The key figure to calculate in insurance company is the amount of money it should keep in order to remain solvent in the next year, which is **Solvency Capital Requirement** (SCR). The way how this figure is calculated is defined by financial regulators, but for most European insurers, it assumes that the cash-flow models need to be executed many times with various scenarios of economic and non-economic assumptions. In other words, the Monte Carlo method is used – actuaries produce **thousands of balance sheets calculated on different scenarios** and this allows them to get an **empirical distribution** of insurer’s losses.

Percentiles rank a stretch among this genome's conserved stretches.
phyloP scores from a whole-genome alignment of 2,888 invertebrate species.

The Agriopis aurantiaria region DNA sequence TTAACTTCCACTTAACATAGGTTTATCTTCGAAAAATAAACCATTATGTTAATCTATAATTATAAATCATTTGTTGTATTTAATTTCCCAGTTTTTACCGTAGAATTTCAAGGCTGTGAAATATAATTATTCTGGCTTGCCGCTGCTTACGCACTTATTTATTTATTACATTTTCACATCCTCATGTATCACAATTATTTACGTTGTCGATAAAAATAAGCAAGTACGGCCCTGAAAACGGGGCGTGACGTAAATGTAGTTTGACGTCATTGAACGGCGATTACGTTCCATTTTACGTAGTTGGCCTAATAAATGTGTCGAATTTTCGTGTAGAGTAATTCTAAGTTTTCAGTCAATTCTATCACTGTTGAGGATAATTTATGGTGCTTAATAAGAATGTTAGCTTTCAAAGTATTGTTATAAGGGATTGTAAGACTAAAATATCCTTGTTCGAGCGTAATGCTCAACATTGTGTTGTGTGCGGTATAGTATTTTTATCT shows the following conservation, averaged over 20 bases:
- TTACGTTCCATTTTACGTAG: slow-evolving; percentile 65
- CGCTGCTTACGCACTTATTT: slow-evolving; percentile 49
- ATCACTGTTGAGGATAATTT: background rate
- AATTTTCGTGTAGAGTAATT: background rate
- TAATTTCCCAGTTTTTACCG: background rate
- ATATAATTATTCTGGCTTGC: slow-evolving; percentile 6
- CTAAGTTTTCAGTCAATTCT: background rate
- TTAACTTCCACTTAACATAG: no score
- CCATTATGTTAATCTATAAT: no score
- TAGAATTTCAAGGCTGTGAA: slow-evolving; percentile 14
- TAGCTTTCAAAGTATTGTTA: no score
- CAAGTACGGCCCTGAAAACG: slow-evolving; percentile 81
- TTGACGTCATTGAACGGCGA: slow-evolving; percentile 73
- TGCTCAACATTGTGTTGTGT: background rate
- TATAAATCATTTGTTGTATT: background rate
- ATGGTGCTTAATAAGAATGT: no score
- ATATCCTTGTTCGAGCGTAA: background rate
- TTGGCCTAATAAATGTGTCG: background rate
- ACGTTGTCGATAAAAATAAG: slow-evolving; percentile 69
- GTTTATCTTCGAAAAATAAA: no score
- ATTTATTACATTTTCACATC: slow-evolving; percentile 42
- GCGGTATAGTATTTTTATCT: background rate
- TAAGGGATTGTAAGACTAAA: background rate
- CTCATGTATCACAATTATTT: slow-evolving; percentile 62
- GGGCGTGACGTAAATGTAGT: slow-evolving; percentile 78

Monte Carlo simulation to determine empirical distribution of balance sheet. Each scenario goes to cash-flow model which produces a balance sheet.

Having the empirical distribution of losses, we can assess how much money insurer should keep to be safe if any extreme scenario would happen in the next year.

What if a cash-flow model execution lasts for 1 hour and we need to perform 1 million runs to get a proper Monte Carlo estimate of loss distribution? Unfortunately, the time resources required to accomplish the task __(1 million hours 114 years)__ are not available for anyone. One can decide to use cloud computing to run the models in the parallel mode, but this could be very expensive. However, there exists a better option – **we can use machine learning algorithms to deal with this problem!**

### Current Approaches

The easiest and naive algorithm is **linear regression**. Then, the proxy model approximating a target value is expressed by the polynomial: